Story of the 1974 coup that overthrew the right-wing Portuguese dictatorship--which continued the fascist policies of long-time dictator Antonio Salazar--and of two young army captains who were involved in it.
Maria de Medeiros
Maria de Medeiros,
Joaquim de Almeida
Mozambique in the 1960s began its struggle for independence in earnest, having being colonised by Portugal in the 16th century. The 'terrorists' were FRELIMO, who formed the first government in 1975, but not before a protracted war with the Rhodesian-backed RENAMO, leading to over a million deaths. The early days of this uprising are examined through Portuguese eyes, as Evita (Beatriz Batarda) arrives from Europe to marry Luis (Filipe Duarte). She is a headstrong young woman who finds herself at first lost and confused in this strange land which is changing as she tries to come to terms with her life there. He is a soldier with a unit whose task is to wipe out the 'insurgents'.
During Luis' expeditions he tries to insist that his bride stays inside the home in Maputo, the capitol, as he fears attacks from locals. She refuses to live in purdah, though, and moves to a hotel, enjoying the city and beach by herself. She finds a friend, in Helena (Monica Calle), who has accepted subordination; they form a close relationship, and Helena reveals secrets about Luis' previous army experiences - more than Evita would rather have wanted to know. Once, on leave, Luis and his boss, Helena's husband, take the girls on a shooting trip where their complete loss of respect for life, and particularly Luis' desire to impress his superior, are demonstrated in their incontinent spending of bullets.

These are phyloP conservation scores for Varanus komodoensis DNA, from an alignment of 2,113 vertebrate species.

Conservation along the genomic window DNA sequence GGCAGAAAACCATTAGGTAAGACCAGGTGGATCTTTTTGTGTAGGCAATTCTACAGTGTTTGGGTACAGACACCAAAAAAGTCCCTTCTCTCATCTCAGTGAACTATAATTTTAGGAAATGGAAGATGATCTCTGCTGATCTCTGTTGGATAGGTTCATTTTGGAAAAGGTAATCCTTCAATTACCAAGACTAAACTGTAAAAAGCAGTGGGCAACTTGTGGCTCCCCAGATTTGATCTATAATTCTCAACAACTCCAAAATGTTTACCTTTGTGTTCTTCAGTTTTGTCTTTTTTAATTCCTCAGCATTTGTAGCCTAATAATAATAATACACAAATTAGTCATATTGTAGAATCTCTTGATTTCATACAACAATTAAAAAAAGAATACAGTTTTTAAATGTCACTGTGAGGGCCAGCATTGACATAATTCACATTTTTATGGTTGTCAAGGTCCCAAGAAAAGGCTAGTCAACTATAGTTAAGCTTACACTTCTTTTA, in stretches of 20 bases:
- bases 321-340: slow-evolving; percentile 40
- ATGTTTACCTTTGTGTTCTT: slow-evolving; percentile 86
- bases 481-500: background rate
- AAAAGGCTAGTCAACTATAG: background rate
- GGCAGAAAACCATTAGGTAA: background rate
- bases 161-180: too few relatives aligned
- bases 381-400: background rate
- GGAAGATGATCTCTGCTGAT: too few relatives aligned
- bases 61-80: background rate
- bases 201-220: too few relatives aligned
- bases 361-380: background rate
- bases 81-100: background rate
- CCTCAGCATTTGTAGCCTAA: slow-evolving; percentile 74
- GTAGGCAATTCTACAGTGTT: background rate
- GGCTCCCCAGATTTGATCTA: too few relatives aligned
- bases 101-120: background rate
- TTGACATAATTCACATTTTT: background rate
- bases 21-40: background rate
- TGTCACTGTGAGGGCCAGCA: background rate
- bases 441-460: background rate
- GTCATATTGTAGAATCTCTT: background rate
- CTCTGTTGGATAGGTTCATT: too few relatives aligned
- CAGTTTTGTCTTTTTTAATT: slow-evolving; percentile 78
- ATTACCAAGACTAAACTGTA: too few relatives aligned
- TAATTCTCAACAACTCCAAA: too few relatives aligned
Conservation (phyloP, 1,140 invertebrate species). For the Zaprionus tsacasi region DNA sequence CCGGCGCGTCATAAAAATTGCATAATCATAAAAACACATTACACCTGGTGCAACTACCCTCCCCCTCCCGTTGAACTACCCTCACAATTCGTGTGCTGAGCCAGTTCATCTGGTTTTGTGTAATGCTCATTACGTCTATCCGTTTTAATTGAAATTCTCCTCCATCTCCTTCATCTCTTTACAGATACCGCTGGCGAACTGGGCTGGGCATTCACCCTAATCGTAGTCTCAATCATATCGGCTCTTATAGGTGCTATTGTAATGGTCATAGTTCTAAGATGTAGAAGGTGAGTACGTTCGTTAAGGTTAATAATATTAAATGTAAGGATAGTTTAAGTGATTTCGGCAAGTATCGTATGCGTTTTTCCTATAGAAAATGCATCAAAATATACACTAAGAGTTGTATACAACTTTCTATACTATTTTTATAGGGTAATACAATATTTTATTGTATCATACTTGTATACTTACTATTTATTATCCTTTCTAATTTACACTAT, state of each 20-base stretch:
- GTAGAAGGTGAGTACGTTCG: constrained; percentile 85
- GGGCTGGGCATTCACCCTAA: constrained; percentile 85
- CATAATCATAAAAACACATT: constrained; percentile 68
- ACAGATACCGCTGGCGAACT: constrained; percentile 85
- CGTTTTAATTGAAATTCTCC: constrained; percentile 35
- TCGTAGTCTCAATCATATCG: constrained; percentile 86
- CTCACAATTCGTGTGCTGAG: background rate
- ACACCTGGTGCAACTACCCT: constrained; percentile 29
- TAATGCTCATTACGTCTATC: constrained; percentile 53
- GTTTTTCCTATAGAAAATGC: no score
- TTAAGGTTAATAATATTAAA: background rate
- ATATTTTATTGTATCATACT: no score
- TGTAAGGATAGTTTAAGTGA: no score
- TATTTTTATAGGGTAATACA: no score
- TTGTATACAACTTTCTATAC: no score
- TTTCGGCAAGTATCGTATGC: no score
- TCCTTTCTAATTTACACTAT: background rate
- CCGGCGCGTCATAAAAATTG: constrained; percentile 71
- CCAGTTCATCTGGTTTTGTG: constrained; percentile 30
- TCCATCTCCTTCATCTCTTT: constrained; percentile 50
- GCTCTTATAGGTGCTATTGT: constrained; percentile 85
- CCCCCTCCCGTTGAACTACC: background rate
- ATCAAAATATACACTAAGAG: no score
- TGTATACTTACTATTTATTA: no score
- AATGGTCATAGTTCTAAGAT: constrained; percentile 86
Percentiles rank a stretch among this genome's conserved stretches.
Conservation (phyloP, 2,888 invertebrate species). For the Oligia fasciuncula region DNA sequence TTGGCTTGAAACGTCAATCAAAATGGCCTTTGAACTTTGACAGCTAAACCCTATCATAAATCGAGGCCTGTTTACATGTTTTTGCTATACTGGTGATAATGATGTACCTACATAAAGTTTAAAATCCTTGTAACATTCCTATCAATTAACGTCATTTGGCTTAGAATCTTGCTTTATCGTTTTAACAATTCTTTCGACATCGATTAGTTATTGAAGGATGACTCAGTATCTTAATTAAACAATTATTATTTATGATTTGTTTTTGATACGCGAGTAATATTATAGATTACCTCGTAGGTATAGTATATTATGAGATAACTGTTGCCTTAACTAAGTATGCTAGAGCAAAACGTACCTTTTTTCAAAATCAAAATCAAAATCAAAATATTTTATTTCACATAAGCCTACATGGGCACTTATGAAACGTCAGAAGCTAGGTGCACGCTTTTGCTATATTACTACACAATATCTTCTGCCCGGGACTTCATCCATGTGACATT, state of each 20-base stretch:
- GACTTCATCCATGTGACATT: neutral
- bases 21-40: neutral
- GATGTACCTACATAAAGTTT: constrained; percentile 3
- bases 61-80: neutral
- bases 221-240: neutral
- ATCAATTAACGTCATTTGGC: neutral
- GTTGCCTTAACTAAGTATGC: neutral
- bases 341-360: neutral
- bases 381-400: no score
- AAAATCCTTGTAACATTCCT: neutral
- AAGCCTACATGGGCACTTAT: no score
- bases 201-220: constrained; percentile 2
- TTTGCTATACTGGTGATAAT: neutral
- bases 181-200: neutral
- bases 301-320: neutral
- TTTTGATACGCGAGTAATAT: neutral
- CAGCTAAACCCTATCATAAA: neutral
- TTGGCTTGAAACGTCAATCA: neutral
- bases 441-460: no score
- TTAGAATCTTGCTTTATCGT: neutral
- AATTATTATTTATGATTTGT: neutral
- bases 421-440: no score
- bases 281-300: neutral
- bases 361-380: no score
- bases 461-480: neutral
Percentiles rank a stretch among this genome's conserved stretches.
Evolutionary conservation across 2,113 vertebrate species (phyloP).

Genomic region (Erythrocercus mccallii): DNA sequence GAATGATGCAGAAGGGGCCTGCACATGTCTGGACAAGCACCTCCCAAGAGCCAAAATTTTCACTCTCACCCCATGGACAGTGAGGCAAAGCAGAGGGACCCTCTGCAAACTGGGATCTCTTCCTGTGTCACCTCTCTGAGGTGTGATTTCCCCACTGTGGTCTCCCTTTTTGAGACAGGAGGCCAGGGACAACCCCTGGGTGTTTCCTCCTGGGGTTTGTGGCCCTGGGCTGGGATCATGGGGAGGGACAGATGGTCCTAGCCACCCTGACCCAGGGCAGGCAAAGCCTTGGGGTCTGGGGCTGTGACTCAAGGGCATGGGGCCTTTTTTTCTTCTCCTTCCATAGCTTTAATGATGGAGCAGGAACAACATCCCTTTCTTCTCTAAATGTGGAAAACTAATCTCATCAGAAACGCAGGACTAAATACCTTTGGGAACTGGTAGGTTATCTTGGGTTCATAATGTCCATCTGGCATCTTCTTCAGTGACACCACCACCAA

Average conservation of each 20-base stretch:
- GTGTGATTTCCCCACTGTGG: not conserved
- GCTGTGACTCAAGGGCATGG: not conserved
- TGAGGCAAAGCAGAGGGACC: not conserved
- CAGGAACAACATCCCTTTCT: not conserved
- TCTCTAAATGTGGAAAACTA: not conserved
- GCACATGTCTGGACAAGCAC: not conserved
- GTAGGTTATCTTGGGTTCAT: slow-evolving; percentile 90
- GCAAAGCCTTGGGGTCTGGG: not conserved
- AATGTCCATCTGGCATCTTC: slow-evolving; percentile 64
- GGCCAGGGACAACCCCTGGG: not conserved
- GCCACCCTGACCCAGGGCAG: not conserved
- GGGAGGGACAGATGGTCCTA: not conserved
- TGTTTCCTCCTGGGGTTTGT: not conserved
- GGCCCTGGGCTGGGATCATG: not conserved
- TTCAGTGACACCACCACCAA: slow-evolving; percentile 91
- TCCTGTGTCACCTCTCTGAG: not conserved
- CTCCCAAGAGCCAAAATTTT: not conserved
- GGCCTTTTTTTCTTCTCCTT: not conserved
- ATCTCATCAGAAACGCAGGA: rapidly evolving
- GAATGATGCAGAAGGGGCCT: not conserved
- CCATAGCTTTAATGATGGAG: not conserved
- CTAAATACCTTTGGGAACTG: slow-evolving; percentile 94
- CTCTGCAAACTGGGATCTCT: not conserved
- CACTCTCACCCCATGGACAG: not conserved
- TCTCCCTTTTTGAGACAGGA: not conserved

Evita also strikes up a close relationship with a journalist (Luis Sarmento), who explains that it's dangerous for newspapers to be as literal as she would like, in the telling of what really is going on around them. Her awakening already caused upset at the dinner table when she had the temerity to suggest that it might be alright for the Mozambicans to get their country back after so long. Meanwhile, mysterious poisonings all over town and spontaneous attacks by Portuguese residents against the 'niggers'. These are not sub-plots, there to lift the story from pulp-fiction level; they are part of a complexity, an echo of the chaos the country as a whole would have been suffering.
Comparisons can be made to other films, like The Quiet American, or Indochine; and to other post-colonial countries like Iraq (and Maputo, with its comfortable but fragile insularity, could be Tel Aviv). This is its own kind of film, though, and the screenplay includes warm novelistic drifts from the novel (of the same name) by Lidia Jorge. In voice-over, the older Evita talks to her younger, active self, musing on what could have been or what was. Throughout, the minimal soundtrack by Bernardo Sassetti is more ambient or emphatic than straight music, and is inseparable from the visuals. Lisa Hagstrand's camera-work subtly acts in a similar way: Evita is always shot against bright light and breezes, while Helena is framed by mahogany and deep shadow, and the colour is slightly washed-out; almost sepia. The fact that 'A costa dos murmurios' defies easy classification should guarantee a long life. CLIFF HANLEY
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